School has been back in session for a couple of months, football is half over, and we all tend to forget some of the things that were on our minds at the first of school. For one thing, the signs are out prohibiting the use of cell phones in a school zone, so now the Sheriff’s deputies are stopping drivers violating that rule and can give a ticket for it. I have also had complaints from concerned citizens about drivers not paying close attention and speeding on outlying city streets during the times children are picked up or dropped off from school buses. Particularly in the early mornings, when it is still dark out, there are children gathering on streets, such as Pontotoc on the north side of town, and it is critical that every driver pay careful attention to our children. The life and health of every child is vital to our community, and if it takes just a little longer to slow down and be extra careful around them we should all be willing to take the effort to protect our future. As we drive around town keep alert every day and at all times of day to avoid the children who often do not realize the danger they might cause.
The other primary way that our future is being impacted is the consideration of our county for a possible route for the large transmission lines that LCRA is expected to build in the next few years. This is another issue where we all need to take a few extra minutes to be aware of the problems and carefully consider what we need to do to respond appropriately. Each citizen who has a concern about this is encouraged to write a letter to the Public Utilities Commission, to the LCRA planning group, or to your elected officials about your specific viewpoints. If you need additional information or the correct addresses, please stop by City Hall and we will help. A group of concerned land owners and business people has now formed a non-profit organization to try to influence this decision and provide a focus for the local citizens to have input. Also, Judge Bearden and I met today with some other concerned persons to consider and move forward with a way our City and County can work together to provide additional ways that any planning that will impact our community must be coordinated with a local board. I am sure that we are moving forward in the right directions to preserve our heritage and scenic beauty for generations to come, but it is still important to keep the work moving forward. The letters I have seen have been great, and the local support group is a giant step in the right direction as shared in the article in this paper. And now the directions the City and County are moving to work together should assure our community is heard and the impacts we might feel locally are taken into consideration in the decisions made in Austin that effect our Hill Country.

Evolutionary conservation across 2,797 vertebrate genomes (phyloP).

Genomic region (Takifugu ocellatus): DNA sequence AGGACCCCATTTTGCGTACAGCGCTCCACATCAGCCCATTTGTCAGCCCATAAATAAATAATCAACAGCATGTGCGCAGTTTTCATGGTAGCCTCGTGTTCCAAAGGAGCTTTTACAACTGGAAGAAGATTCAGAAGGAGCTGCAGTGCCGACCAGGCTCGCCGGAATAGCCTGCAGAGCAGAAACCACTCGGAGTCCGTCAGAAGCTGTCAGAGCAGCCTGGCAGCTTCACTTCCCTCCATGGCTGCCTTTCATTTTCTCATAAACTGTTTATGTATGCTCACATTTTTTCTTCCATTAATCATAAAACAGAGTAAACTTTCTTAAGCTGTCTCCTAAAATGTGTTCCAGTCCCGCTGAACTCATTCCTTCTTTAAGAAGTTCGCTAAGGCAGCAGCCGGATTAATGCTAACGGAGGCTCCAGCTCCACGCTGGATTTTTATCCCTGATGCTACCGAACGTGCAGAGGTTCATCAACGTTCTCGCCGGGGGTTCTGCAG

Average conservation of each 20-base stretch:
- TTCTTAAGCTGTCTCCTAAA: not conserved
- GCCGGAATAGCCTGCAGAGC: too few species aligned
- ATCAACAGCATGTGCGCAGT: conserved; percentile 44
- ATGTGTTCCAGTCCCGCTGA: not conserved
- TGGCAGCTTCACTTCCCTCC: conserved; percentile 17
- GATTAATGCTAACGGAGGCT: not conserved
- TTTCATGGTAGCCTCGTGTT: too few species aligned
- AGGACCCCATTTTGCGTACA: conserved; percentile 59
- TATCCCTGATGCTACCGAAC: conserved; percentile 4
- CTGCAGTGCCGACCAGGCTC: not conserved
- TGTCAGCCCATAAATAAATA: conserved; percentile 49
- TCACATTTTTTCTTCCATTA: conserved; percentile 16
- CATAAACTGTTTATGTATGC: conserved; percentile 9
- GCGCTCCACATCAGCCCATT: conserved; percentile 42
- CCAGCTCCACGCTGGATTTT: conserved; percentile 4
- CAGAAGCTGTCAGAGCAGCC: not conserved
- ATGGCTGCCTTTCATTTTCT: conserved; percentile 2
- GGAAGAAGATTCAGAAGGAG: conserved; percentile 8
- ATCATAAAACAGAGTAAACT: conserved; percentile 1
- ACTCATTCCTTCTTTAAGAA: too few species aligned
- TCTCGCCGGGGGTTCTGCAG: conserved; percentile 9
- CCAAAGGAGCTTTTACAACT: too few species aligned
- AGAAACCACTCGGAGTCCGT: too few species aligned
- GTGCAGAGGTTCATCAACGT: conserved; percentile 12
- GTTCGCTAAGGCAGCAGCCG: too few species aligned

I have a great respect for the settlers that came to this region and began life anew in the shadow of Fort Mason. It is up to us to continue to build the community that will preserve their heritage for many years to come. We no longer have to live with the discomfort of wood heat and no cooling, the darkness of no electricity, the challenges of just dirt roads, or the lack of conveniences with no water mains, no sewer lines or no garbage pickup; but none the less we must be alert to the ways our hometown and our lifestyle can be distorted by the decisions that are made around us. It is important that each of us is alert to the things going on around us and it is critical that you voice your concerns, problems and ideas to your elected officials. Let’s keep Mason the best hometown in Texas for next year and for the many years to come.
Your friend and neighbor, Brent Hinckley